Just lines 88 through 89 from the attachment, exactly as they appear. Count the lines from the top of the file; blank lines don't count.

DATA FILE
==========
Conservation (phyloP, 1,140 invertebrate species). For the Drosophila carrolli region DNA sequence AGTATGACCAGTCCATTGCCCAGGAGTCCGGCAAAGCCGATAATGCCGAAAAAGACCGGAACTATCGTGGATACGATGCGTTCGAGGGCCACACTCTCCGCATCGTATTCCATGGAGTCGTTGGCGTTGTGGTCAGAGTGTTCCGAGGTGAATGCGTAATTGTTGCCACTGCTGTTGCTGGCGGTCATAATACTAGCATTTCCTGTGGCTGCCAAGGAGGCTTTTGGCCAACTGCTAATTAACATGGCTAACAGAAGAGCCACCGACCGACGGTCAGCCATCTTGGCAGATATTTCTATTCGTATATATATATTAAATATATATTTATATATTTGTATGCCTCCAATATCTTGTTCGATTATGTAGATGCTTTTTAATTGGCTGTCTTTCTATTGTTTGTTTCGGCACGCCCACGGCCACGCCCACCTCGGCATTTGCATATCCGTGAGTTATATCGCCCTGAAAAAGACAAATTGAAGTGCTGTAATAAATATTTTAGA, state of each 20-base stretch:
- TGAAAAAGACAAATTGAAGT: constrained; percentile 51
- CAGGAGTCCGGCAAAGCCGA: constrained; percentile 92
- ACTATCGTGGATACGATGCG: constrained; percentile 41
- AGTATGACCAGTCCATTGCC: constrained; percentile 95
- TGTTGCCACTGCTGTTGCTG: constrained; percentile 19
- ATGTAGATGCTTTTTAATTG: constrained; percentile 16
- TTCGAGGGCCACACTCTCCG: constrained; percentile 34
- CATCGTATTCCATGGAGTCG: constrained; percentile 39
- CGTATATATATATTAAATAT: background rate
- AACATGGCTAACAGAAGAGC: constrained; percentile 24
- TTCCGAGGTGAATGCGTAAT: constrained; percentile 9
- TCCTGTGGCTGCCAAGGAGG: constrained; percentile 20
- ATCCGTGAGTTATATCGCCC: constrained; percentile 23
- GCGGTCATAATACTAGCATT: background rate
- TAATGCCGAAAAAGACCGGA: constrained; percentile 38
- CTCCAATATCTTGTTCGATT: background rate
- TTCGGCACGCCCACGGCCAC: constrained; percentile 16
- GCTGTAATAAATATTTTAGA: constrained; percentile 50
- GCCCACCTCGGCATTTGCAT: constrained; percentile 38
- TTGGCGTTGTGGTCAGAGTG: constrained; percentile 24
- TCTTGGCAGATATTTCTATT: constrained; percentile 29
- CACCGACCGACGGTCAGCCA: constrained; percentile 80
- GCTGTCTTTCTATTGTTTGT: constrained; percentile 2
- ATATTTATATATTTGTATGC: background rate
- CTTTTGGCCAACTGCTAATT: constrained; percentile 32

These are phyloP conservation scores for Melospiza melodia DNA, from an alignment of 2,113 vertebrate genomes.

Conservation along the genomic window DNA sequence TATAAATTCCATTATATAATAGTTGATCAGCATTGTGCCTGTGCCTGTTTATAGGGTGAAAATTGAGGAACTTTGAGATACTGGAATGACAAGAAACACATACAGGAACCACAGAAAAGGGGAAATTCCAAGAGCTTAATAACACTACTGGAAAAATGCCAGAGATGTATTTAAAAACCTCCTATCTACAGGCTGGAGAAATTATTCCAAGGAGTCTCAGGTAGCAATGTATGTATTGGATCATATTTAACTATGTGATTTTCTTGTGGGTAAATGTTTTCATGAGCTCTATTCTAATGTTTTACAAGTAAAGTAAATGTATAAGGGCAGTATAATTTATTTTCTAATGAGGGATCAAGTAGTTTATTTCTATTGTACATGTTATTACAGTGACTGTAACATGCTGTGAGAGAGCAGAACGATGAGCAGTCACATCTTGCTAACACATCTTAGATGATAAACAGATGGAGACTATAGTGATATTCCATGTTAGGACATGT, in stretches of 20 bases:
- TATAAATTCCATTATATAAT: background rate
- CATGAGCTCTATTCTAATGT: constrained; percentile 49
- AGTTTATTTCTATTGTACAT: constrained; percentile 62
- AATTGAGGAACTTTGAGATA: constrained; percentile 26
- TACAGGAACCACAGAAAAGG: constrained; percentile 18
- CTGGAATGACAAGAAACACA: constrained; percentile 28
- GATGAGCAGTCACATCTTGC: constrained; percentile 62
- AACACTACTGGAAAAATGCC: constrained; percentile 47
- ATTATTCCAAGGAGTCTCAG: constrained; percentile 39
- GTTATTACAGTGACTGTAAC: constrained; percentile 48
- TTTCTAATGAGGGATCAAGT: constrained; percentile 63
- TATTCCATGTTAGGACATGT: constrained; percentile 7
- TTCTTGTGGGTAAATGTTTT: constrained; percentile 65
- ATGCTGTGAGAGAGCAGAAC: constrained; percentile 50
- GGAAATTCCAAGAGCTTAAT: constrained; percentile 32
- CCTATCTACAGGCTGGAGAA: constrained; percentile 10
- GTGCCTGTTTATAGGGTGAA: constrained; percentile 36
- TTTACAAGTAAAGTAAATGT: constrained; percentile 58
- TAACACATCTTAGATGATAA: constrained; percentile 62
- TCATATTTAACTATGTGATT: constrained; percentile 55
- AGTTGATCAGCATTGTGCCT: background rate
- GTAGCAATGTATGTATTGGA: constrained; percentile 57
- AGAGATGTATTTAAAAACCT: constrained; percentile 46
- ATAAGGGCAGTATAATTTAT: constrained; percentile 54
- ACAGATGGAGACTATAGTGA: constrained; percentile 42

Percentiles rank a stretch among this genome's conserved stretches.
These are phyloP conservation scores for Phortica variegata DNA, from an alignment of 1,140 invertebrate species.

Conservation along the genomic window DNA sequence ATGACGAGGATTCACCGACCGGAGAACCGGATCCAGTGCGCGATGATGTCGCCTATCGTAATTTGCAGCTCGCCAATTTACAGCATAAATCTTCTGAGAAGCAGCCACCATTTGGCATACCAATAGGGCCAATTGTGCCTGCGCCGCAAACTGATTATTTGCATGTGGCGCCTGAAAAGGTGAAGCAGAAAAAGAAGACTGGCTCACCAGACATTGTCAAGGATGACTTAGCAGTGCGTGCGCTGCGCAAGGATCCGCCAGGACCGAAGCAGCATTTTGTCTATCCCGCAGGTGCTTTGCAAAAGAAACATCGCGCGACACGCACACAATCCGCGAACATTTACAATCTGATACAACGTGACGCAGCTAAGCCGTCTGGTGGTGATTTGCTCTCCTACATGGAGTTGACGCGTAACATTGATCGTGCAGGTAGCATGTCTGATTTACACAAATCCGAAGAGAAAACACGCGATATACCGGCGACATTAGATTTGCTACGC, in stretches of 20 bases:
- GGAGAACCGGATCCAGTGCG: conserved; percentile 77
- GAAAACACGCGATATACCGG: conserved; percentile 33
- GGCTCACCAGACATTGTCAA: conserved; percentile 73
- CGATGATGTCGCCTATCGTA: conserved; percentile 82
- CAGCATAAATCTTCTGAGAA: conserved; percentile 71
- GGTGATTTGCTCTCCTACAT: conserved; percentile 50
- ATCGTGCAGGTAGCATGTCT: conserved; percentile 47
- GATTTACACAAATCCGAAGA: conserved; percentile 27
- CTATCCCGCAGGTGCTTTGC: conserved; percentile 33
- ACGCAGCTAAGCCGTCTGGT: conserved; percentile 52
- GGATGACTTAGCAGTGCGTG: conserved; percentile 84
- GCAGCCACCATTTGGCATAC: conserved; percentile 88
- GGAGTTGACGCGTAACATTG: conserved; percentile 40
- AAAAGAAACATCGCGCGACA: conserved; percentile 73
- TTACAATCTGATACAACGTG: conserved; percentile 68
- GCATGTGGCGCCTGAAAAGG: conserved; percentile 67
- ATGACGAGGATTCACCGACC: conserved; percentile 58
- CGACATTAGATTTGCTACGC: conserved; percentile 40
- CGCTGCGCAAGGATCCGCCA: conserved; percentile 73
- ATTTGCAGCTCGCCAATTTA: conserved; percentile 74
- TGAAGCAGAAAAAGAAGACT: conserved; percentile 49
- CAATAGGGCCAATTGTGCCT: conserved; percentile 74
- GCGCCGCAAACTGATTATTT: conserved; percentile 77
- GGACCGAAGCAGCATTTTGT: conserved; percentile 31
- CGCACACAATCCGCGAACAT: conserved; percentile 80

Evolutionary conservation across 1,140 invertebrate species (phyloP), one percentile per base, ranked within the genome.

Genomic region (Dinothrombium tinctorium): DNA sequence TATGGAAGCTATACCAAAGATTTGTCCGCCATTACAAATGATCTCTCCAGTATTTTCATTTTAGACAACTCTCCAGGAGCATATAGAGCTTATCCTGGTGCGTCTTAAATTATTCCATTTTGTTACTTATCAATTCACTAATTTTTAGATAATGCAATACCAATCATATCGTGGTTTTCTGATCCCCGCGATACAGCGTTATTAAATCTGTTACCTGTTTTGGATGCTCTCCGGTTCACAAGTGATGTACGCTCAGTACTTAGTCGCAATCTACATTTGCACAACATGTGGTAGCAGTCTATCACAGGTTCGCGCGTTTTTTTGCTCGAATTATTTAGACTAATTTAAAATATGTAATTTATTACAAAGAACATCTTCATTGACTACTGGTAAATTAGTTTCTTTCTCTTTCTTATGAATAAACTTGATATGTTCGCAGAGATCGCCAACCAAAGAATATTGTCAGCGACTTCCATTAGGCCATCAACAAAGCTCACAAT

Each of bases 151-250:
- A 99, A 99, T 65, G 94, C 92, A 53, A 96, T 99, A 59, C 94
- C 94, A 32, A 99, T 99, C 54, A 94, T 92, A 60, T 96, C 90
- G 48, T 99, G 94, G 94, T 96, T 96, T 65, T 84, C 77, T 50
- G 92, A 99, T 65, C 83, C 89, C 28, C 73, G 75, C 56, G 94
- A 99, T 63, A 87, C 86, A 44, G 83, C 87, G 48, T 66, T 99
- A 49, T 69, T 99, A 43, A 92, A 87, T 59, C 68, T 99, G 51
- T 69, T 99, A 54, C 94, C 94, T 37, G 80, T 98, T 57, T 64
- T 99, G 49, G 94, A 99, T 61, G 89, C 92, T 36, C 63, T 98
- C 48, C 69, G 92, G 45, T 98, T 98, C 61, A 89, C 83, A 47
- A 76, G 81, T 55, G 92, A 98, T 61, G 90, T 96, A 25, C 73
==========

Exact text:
- G 92, A 99, T 65, C 83, C 89, C 28, C 73, G 75, C 56, G 94
- A 99, T 63, A 87, C 86, A 44, G 83, C 87, G 48, T 66, T 99